Continental Orcs

So, James Mal suggested that people post some stories about how they've "re-imagined one or more iconic D&D monsters" in their campaign at some point.

Now, truth be told, I haven't done a heck of a lot of that stuff (although I heartily support the principle involved). I tend to be a very axioms-definitions-theorems kind of guy, i.e., I tend to run things as close to the written text as possible (and if that's a challenge, so be it). Much more so in the past than these days.

But one thing I was sort of pleased with is this: Back around 2000-2005 I was part of a regular weekly 3E D&D game in Boston with rotating DMs. For some time my girlfriend Isabelle played with us, running a greataxe-wielding half-orc barbarian named Boudoin. Wierd name for a half-orc, you say?

Well, two things were at play here: First, my girlfriend is, by birth, French. Second, she was playing the only PC half-orc in the party. Who wound up having (naturally) a made-up but French-sounding name. So when I DM'd, I started riffing on that -- orcs in this campaign wound up being a really weird mixture of standard chaotic humanoid barbarism, and classy French cultural influences. Maybe a bit like Asterix comics with orc skins, if you will.

Orcs had villages with giants goats for herd animals. Orcs were fond of dishes with heavy cream sauce. Orcs spoke Common but poorly, in deep-throated monosyllables. Orcs wanted to throw off human imperialism. Orcs drank lots of wine and staggeringly intense cheese. And of course, the native Orcish language was represented at the table French, to whatever degree a handout would get garbled from a run through the Babelfish translator (which only my girlfriend, playing the only orc, could translate for the rest of the party). It was kind of unique and I think it worked very well.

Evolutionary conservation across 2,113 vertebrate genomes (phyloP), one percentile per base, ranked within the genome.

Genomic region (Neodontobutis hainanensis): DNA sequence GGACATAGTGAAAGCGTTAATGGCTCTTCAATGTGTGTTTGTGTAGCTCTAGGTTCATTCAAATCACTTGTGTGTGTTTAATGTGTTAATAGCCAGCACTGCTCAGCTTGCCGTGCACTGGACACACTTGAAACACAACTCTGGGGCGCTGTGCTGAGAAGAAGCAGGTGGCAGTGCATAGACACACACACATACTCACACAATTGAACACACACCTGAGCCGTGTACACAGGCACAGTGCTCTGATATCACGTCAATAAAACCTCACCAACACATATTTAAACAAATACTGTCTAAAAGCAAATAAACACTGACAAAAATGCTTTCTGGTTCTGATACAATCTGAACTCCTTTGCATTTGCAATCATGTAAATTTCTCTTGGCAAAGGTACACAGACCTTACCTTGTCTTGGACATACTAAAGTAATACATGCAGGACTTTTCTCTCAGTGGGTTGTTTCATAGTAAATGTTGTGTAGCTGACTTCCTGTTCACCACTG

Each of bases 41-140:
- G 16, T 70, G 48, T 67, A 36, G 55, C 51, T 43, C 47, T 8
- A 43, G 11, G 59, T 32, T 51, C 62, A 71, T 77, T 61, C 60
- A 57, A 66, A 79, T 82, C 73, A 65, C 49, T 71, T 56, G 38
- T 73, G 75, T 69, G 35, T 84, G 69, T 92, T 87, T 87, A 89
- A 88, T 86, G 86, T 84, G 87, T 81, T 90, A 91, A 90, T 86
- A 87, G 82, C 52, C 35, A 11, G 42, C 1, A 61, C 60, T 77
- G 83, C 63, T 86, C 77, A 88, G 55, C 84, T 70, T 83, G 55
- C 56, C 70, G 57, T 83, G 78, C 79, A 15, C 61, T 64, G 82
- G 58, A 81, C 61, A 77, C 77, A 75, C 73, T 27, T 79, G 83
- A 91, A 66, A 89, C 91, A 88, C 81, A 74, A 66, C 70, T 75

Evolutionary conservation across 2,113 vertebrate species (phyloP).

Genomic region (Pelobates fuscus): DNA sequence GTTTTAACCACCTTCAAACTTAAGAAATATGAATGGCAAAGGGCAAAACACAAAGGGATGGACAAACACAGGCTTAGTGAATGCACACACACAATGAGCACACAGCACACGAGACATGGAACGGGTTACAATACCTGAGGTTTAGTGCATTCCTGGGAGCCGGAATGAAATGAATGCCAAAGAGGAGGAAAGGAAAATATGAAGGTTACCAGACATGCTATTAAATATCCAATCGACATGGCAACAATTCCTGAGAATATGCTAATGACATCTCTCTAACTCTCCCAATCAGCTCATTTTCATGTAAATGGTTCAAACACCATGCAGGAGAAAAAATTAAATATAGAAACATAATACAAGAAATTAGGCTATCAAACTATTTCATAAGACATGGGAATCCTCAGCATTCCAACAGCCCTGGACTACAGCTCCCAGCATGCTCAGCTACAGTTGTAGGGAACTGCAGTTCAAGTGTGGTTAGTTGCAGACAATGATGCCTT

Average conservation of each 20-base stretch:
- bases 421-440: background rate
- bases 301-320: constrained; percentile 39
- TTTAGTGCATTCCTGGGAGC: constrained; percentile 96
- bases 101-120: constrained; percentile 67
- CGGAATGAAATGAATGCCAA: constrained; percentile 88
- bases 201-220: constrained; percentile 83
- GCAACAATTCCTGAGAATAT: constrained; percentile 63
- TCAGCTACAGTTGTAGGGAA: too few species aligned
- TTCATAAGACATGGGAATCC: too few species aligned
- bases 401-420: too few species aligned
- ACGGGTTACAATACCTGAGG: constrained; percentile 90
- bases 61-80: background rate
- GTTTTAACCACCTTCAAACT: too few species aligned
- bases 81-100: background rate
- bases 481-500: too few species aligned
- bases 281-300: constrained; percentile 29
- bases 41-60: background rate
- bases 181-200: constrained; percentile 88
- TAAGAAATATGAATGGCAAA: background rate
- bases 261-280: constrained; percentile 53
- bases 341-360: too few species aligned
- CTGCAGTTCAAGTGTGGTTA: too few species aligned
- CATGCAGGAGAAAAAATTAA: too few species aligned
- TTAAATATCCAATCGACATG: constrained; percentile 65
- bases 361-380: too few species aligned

One thing that stuck with me from this experiment is the desire to use real-life foreign languages to stand in at the game table for different racial languages in the game (using modern online translators to quickly create handouts as desired). Of course, this uniquely depends on your particular locality and what counts as "foreign" and what your various players are going to be familiar with. (That said, my current lineup would be something like: Dutch Halflings, German Dwarves, Italian High Elves, Russian Orcs, etc.)


  1. Coolness! I used to use my knowledge of German (6 years formal training) to simulate Orcish. It's a very gutteral language to begin with. :)

  2. steelcaress: This I like! I wish I could do that, but then the only things my orcs could demand would be beer & sausages.

  3. A comment from 5 years later: since I started playing dnd in high school, in the early 2000s, I have always had orcs be Russian/Tartar/Mongolian (heavily influenced by the introductory adventure with the 3rd edition PHB, with the orcs in the snowy winter), and depending on my mood, Dwarves and Hobgoblins occupying a Roman and German cultural niche. Everything changes from campaign to campaign, but those are things I can't shake.

    1. I think those are really solid choice! The campaign I wrote about above kind fell together by accident; but on more reflection afterward I moved in exactly the direction you describe here. Good stuff.